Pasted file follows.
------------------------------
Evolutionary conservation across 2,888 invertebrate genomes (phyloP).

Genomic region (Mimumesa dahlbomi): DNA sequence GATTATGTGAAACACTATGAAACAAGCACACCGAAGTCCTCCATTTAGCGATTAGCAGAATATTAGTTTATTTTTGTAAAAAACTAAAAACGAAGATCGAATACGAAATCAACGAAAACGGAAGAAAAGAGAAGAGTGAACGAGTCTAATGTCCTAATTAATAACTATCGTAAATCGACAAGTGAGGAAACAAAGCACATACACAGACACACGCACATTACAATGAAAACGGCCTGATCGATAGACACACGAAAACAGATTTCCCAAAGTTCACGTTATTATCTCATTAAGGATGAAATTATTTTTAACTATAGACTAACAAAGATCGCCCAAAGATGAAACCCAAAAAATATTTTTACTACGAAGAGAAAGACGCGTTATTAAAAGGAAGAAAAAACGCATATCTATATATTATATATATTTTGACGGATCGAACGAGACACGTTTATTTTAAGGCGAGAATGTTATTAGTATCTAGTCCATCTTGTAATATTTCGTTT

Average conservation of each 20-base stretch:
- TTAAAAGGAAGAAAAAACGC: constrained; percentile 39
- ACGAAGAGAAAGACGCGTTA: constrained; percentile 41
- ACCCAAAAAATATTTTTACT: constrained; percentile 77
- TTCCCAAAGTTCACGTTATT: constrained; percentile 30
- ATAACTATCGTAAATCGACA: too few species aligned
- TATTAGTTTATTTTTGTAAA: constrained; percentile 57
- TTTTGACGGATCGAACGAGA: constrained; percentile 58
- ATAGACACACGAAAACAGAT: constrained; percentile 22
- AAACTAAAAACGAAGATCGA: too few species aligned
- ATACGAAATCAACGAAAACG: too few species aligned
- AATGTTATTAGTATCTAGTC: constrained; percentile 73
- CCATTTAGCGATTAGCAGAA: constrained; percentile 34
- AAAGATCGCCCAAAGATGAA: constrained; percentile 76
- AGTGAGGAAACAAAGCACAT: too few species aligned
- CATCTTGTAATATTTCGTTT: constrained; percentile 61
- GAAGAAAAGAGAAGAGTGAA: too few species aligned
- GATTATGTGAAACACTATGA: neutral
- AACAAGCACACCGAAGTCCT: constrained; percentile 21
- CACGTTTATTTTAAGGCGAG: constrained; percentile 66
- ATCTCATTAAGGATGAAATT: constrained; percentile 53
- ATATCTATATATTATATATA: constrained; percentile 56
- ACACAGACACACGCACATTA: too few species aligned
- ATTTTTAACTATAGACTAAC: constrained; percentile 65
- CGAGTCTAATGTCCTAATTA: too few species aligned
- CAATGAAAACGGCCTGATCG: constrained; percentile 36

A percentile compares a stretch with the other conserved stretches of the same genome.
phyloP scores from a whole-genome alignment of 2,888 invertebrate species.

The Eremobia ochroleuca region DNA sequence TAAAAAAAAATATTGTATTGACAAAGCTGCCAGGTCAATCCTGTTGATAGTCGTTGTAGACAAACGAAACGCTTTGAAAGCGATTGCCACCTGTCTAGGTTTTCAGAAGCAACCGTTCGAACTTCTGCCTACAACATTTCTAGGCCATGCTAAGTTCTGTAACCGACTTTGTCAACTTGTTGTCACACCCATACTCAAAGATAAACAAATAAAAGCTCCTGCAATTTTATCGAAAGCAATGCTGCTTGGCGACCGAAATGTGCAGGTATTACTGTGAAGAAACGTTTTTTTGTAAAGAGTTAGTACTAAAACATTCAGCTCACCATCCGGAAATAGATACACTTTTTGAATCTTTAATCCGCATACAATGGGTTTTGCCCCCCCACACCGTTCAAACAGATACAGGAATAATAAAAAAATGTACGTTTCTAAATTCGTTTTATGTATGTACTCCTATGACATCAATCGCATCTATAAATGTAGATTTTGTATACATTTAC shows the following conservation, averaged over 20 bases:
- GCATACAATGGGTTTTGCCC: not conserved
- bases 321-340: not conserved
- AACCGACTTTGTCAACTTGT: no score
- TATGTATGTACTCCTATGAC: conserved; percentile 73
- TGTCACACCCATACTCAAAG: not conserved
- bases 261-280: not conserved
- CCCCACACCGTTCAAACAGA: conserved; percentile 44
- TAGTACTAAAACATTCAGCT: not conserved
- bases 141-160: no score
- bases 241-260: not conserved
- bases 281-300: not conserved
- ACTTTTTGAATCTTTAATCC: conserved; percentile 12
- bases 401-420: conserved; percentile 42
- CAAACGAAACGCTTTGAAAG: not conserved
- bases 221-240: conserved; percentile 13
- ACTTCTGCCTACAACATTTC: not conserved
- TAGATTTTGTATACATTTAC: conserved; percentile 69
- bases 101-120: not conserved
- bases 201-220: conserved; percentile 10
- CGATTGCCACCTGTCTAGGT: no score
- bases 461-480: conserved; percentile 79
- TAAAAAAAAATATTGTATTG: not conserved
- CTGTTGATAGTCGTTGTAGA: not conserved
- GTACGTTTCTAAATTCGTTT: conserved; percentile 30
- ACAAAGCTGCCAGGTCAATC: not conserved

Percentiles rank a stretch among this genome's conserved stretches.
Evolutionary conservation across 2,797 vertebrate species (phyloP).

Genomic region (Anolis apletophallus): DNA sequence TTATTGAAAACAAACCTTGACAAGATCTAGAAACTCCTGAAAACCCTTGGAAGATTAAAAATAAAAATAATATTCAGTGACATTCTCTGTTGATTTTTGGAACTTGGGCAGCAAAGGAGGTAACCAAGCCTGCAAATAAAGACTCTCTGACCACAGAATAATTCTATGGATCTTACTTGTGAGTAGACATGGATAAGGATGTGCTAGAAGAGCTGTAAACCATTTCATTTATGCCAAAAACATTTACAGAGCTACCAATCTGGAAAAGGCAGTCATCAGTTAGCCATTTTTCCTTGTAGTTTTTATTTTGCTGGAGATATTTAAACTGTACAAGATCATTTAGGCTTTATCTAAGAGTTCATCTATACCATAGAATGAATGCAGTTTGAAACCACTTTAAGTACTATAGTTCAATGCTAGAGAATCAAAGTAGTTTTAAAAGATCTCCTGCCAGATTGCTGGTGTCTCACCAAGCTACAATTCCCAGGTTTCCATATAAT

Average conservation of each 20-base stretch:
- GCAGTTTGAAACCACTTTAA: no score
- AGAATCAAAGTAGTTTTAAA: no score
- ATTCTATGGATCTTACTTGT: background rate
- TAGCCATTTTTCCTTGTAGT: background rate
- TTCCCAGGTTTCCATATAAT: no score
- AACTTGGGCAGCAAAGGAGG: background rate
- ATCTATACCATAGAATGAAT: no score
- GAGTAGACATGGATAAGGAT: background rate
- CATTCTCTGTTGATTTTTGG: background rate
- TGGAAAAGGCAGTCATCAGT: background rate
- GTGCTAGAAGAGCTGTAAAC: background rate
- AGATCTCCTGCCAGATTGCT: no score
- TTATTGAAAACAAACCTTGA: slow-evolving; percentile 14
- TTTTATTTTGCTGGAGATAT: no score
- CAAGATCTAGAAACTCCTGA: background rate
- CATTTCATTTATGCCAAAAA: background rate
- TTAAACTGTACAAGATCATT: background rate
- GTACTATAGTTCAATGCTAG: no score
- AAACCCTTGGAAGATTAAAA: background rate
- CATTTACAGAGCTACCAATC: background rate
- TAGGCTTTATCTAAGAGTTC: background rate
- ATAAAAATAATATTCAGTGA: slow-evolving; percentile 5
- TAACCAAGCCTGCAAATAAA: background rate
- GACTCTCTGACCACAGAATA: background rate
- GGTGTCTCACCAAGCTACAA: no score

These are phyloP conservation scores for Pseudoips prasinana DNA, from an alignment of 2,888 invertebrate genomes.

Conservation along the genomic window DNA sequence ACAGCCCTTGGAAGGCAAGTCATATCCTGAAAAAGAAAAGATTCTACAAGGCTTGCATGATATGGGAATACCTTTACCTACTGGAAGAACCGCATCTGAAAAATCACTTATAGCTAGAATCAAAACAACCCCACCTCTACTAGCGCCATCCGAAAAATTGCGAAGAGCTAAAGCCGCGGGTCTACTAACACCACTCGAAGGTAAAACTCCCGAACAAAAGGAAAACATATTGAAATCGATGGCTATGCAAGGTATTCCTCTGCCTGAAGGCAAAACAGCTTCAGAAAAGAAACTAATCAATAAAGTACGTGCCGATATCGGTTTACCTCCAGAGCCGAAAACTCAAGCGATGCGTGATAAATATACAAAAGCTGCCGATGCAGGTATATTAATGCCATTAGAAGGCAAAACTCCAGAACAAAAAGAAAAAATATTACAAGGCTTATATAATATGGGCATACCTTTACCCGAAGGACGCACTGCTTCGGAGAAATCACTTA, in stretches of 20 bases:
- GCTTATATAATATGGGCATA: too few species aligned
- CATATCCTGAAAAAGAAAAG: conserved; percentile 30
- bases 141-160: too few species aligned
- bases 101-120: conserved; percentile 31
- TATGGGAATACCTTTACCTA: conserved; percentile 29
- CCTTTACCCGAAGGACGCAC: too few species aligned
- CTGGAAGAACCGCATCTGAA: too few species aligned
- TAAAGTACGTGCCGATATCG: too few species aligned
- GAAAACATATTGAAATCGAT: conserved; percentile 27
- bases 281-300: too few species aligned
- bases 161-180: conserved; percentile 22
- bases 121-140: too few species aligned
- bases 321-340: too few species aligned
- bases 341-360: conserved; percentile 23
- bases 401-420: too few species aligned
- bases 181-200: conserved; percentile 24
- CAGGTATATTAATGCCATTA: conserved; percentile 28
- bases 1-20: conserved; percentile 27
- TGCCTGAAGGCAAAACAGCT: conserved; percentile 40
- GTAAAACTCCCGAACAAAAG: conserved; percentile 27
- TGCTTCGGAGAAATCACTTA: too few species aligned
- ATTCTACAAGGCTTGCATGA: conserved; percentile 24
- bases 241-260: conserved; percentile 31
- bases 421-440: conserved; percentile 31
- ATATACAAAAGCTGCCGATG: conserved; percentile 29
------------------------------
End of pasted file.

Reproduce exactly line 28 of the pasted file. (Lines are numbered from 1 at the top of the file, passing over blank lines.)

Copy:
- CAATGAAAACGGCCTGATCG: constrained; percentile 36